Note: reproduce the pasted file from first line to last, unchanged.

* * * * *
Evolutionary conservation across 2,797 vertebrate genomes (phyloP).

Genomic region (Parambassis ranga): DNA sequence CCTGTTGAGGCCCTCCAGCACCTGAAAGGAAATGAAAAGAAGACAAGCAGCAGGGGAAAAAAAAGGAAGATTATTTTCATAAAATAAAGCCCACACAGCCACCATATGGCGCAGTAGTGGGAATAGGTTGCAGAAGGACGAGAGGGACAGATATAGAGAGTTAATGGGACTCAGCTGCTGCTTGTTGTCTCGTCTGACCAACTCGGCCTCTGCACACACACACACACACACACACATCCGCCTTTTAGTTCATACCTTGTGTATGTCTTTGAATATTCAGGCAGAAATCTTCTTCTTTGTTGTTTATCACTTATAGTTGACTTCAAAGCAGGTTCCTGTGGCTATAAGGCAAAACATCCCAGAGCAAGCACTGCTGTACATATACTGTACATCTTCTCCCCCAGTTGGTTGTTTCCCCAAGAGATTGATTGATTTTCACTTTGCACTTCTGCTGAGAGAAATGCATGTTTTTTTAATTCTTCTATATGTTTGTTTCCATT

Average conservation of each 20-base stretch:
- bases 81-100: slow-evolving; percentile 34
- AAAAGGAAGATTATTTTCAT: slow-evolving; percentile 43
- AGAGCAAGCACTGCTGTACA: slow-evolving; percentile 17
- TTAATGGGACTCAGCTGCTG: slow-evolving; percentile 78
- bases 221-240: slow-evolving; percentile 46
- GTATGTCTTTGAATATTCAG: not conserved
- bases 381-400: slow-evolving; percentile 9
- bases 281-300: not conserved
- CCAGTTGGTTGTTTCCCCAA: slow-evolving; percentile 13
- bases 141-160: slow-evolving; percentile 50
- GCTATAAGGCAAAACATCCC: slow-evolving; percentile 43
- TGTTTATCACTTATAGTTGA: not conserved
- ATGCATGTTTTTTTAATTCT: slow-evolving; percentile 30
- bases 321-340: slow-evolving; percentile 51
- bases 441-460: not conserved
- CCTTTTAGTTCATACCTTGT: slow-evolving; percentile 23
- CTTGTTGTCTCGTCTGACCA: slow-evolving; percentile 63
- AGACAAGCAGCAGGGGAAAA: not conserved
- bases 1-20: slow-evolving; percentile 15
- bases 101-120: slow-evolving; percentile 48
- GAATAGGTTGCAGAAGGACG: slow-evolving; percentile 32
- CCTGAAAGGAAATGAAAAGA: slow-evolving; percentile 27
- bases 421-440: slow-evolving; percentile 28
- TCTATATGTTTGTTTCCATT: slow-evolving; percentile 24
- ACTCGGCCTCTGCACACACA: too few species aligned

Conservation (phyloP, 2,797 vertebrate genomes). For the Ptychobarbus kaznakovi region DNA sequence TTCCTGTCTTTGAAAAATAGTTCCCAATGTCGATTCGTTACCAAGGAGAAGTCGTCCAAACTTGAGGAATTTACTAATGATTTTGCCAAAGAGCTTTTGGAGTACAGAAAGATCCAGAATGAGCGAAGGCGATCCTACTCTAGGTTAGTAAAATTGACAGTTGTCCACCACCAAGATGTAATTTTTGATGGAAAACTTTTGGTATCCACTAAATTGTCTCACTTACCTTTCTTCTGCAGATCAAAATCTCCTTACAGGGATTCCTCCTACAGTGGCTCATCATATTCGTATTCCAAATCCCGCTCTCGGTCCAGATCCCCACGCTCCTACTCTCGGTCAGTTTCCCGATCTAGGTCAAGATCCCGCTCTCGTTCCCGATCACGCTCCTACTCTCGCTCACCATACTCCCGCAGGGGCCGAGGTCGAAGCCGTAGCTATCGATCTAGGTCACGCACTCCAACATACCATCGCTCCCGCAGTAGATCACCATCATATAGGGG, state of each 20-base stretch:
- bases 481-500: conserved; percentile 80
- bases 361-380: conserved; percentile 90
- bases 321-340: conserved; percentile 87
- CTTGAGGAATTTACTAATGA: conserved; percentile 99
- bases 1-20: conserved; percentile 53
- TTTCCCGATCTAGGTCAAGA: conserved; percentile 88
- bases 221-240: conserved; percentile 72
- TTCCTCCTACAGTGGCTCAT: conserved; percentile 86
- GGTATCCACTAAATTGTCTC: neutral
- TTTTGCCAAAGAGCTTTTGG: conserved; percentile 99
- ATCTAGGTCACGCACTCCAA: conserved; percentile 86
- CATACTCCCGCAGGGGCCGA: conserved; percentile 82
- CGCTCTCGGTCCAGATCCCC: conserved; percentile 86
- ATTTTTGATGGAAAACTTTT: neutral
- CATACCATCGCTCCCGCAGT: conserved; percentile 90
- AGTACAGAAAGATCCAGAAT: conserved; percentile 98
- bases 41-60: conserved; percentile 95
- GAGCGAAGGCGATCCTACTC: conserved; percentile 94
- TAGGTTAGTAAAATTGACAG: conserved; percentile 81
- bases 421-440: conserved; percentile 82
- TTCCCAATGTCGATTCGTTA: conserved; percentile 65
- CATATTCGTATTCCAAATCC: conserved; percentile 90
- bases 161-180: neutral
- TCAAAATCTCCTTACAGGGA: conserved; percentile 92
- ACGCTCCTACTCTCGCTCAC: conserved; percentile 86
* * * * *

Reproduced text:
Evolutionary conservation across 2,797 vertebrate genomes (phyloP).

Genomic region (Parambassis ranga): DNA sequence CCTGTTGAGGCCCTCCAGCACCTGAAAGGAAATGAAAAGAAGACAAGCAGCAGGGGAAAAAAAAGGAAGATTATTTTCATAAAATAAAGCCCACACAGCCACCATATGGCGCAGTAGTGGGAATAGGTTGCAGAAGGACGAGAGGGACAGATATAGAGAGTTAATGGGACTCAGCTGCTGCTTGTTGTCTCGTCTGACCAACTCGGCCTCTGCACACACACACACACACACACACATCCGCCTTTTAGTTCATACCTTGTGTATGTCTTTGAATATTCAGGCAGAAATCTTCTTCTTTGTTGTTTATCACTTATAGTTGACTTCAAAGCAGGTTCCTGTGGCTATAAGGCAAAACATCCCAGAGCAAGCACTGCTGTACATATACTGTACATCTTCTCCCCCAGTTGGTTGTTTCCCCAAGAGATTGATTGATTTTCACTTTGCACTTCTGCTGAGAGAAATGCATGTTTTTTTAATTCTTCTATATGTTTGTTTCCATT

Average conservation of each 20-base stretch:
- bases 81-100: slow-evolving; percentile 34
- AAAAGGAAGATTATTTTCAT: slow-evolving; percentile 43
- AGAGCAAGCACTGCTGTACA: slow-evolving; percentile 17
- TTAATGGGACTCAGCTGCTG: slow-evolving; percentile 78
- bases 221-240: slow-evolving; percentile 46
- GTATGTCTTTGAATATTCAG: not conserved
- bases 381-400: slow-evolving; percentile 9
- bases 281-300: not conserved
- CCAGTTGGTTGTTTCCCCAA: slow-evolving; percentile 13
- bases 141-160: slow-evolving; percentile 50
- GCTATAAGGCAAAACATCCC: slow-evolving; percentile 43
- TGTTTATCACTTATAGTTGA: not conserved
- ATGCATGTTTTTTTAATTCT: slow-evolving; percentile 30
- bases 321-340: slow-evolving; percentile 51
- bases 441-460: not conserved
- CCTTTTAGTTCATACCTTGT: slow-evolving; percentile 23
- CTTGTTGTCTCGTCTGACCA: slow-evolving; percentile 63
- AGACAAGCAGCAGGGGAAAA: not conserved
- bases 1-20: slow-evolving; percentile 15
- bases 101-120: slow-evolving; percentile 48
- GAATAGGTTGCAGAAGGACG: slow-evolving; percentile 32
- CCTGAAAGGAAATGAAAAGA: slow-evolving; percentile 27
- bases 421-440: slow-evolving; percentile 28
- TCTATATGTTTGTTTCCATT: slow-evolving; percentile 24
- ACTCGGCCTCTGCACACACA: too few species aligned

Conservation (phyloP, 2,797 vertebrate genomes). For the Ptychobarbus kaznakovi region DNA sequence TTCCTGTCTTTGAAAAATAGTTCCCAATGTCGATTCGTTACCAAGGAGAAGTCGTCCAAACTTGAGGAATTTACTAATGATTTTGCCAAAGAGCTTTTGGAGTACAGAAAGATCCAGAATGAGCGAAGGCGATCCTACTCTAGGTTAGTAAAATTGACAGTTGTCCACCACCAAGATGTAATTTTTGATGGAAAACTTTTGGTATCCACTAAATTGTCTCACTTACCTTTCTTCTGCAGATCAAAATCTCCTTACAGGGATTCCTCCTACAGTGGCTCATCATATTCGTATTCCAAATCCCGCTCTCGGTCCAGATCCCCACGCTCCTACTCTCGGTCAGTTTCCCGATCTAGGTCAAGATCCCGCTCTCGTTCCCGATCACGCTCCTACTCTCGCTCACCATACTCCCGCAGGGGCCGAGGTCGAAGCCGTAGCTATCGATCTAGGTCACGCACTCCAACATACCATCGCTCCCGCAGTAGATCACCATCATATAGGGG, state of each 20-base stretch:
- bases 481-500: conserved; percentile 80
- bases 361-380: conserved; percentile 90
- bases 321-340: conserved; percentile 87
- CTTGAGGAATTTACTAATGA: conserved; percentile 99
- bases 1-20: conserved; percentile 53
- TTTCCCGATCTAGGTCAAGA: conserved; percentile 88
- bases 221-240: conserved; percentile 72
- TTCCTCCTACAGTGGCTCAT: conserved; percentile 86
- GGTATCCACTAAATTGTCTC: neutral
- TTTTGCCAAAGAGCTTTTGG: conserved; percentile 99
- ATCTAGGTCACGCACTCCAA: conserved; percentile 86
- CATACTCCCGCAGGGGCCGA: conserved; percentile 82
- CGCTCTCGGTCCAGATCCCC: conserved; percentile 86
- ATTTTTGATGGAAAACTTTT: neutral
- CATACCATCGCTCCCGCAGT: conserved; percentile 90
- AGTACAGAAAGATCCAGAAT: conserved; percentile 98
- bases 41-60: conserved; percentile 95
- GAGCGAAGGCGATCCTACTC: conserved; percentile 94
- TAGGTTAGTAAAATTGACAG: conserved; percentile 81
- bases 421-440: conserved; percentile 82
- TTCCCAATGTCGATTCGTTA: conserved; percentile 65
- CATATTCGTATTCCAAATCC: conserved; percentile 90
- bases 161-180: neutral
- TCAAAATCTCCTTACAGGGA: conserved; percentile 92
- ACGCTCCTACTCTCGCTCAC: conserved; percentile 86